MGSV TPP Novel Ch1Sec1SSec1 (The Psycho Mantis Special)

Oct 24th, 2015
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  1. CHAPTER 1: Vengeance
  3. And, doubtless, my going on this whaling voyage, formed part of the grand programme of Providence that was drawn up a long time ago. It came in as a sort of brief interlude and solo between more extensive performances. I take it that this part of the bill must have run something like this:
  4. "Grand Contested Election for the Presidency of the United States.
  8. -From Moby Dick, by Herman Melville
  10. Section 1
  12. 1
  13. Riding a plane isn't the least bit fun.
  14. That's what he had always thought. The rapid change in air pressure sent unbearable pain into his ears. Though it was a common occurrence, plane trips always sent him into a gloomy mood. Though he had no idea how long he'd been on this trip, the pain that began shortly after takeoff showed no signs of fading away. In fact, it was growing worse and worse. He felt like he was going to rupture from the inside. The pain had never been this bad before.
  15. He felt the pain start to constrict his brain, and grew nauseous. He wished his ears and head could just split open. Even without his ears, the "sounds" around his would still relentlessly jump directly into his mind. If his head could burst open, he would no longer need to pay any heed to those "sounds."
  16. The boy who had been leaning his head against the window turned to look at his parents, sitting together to his right. The two seemed to be having a wonderful time, lying against the backs of their chairs. Although they appeared to have their eyes closed in sleep, the "sound" of their joy reached the boy's mind.
  17. This was the first time the boy's family of three had rode a plane together. Though the boy had not a single positive thought about this trip, his parents were apparently beside themselves with joy. However, it was not the fact that they were riding a plane on a family outing that brought them joy. This was not even a "family" outing in the very first place.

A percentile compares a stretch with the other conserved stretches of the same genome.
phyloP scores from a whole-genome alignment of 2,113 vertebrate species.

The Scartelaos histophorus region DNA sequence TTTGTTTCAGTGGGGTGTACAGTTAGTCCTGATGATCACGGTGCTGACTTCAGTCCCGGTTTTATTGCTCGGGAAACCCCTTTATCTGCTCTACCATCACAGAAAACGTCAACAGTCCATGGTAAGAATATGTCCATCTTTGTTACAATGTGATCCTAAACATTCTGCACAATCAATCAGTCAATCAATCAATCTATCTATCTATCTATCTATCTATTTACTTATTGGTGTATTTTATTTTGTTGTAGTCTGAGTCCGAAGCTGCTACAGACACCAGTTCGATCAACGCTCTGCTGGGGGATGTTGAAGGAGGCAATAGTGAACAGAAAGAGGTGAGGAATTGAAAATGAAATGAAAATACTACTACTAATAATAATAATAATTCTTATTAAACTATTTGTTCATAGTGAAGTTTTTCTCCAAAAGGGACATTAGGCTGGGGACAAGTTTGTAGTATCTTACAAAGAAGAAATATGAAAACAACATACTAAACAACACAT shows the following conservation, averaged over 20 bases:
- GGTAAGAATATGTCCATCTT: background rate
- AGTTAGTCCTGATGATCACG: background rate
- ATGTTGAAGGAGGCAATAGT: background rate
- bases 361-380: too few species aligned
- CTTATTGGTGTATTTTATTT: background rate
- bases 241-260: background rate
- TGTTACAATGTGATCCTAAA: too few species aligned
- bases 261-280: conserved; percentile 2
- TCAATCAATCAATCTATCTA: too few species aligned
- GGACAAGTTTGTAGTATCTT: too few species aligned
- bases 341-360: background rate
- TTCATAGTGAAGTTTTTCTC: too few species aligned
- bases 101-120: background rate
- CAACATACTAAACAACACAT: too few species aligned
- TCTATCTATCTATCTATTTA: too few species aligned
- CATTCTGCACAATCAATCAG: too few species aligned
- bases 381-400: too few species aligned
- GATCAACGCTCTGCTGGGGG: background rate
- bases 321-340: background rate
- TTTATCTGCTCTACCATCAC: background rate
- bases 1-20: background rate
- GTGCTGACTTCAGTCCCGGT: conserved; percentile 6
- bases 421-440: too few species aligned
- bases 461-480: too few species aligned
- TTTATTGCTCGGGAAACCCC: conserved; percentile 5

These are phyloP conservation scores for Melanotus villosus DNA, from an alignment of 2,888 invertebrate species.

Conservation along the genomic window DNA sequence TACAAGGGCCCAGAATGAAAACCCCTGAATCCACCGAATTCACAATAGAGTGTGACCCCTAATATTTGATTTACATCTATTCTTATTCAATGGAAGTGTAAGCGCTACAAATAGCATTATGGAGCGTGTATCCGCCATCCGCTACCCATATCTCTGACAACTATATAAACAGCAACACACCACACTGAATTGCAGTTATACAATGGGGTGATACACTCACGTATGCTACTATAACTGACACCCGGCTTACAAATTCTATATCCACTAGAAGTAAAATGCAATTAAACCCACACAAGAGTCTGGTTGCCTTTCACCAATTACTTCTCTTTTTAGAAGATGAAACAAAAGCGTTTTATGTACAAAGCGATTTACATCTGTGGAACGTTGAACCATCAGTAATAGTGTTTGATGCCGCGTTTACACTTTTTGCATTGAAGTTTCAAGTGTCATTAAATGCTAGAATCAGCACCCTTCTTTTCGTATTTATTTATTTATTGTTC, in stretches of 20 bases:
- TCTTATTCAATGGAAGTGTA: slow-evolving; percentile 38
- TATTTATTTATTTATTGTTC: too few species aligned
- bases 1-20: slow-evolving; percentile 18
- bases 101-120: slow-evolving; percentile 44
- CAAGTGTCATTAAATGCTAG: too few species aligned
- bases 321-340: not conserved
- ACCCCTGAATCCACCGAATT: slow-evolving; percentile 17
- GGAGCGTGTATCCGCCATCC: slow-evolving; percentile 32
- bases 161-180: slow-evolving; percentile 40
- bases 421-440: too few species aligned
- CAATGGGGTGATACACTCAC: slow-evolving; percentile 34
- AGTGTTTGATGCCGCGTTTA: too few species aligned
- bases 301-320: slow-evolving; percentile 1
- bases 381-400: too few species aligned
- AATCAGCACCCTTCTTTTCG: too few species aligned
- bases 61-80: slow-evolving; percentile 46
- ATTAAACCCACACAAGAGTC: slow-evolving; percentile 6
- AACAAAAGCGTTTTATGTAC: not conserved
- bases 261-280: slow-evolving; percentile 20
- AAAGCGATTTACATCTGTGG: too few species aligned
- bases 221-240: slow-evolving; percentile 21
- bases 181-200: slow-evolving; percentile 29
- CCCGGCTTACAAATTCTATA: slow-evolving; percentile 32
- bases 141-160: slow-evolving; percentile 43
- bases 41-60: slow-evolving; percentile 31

18. Now we will be free of that child.
  19. That was the only thought that united the mother and father.
  20. Though only ten years had passed since he was born in an impoverished, unremarkable village off in some corner of the Soviet Union, the boy had already lived long enough to fill him with the same hate for the irrationality and misfortunes of life that old men had.
  21. At the age of 10, he was already elderly and despairing at life.
  22. His first memory started when he was just emerged from the womb, and could not properly speak.
  23. The mother who had been looking at him questioningly twitched and grew pale.
  24. Though the only sounds he could make were crying, laughing, and babbling, not unlike any other baby, the structure of the language of his parents and the surrounding adults had already taken deep root in his mind. Though his body had not progressed enough to speak, he had acquired the same knowledge of language as an adult. However, this knowledge of language did not take on any meaning, for his newborn brain had not developed enough to utilize language. Back then, language was nothing but a foreign invader to his body. He was like a tape recorder that faithfully recorded language. And, a tape recorder always has a microphone to receive sound, along with a speaker to emit it. In humans, the ears are the mic, and the mouth is the speaker. However, he needed neither mic nor speaker. Before the adults around him could speak, their thoughts would enter directly into his brain. He completed, in just a moment, the process of language acquisition that humans normally underwent as they matured.
  25. He heard the sounds without using his ears, and without understanding their meaning, he transmitted them to his mother without using his mouth. Just like a tape playing back its recording. A tape recorder has no knowledge or responsibility regarding what it has recorded. The newborn boy was not unlike a tape recorder, but this was unnerving and terrifying enough. Machines and humans are two separate things.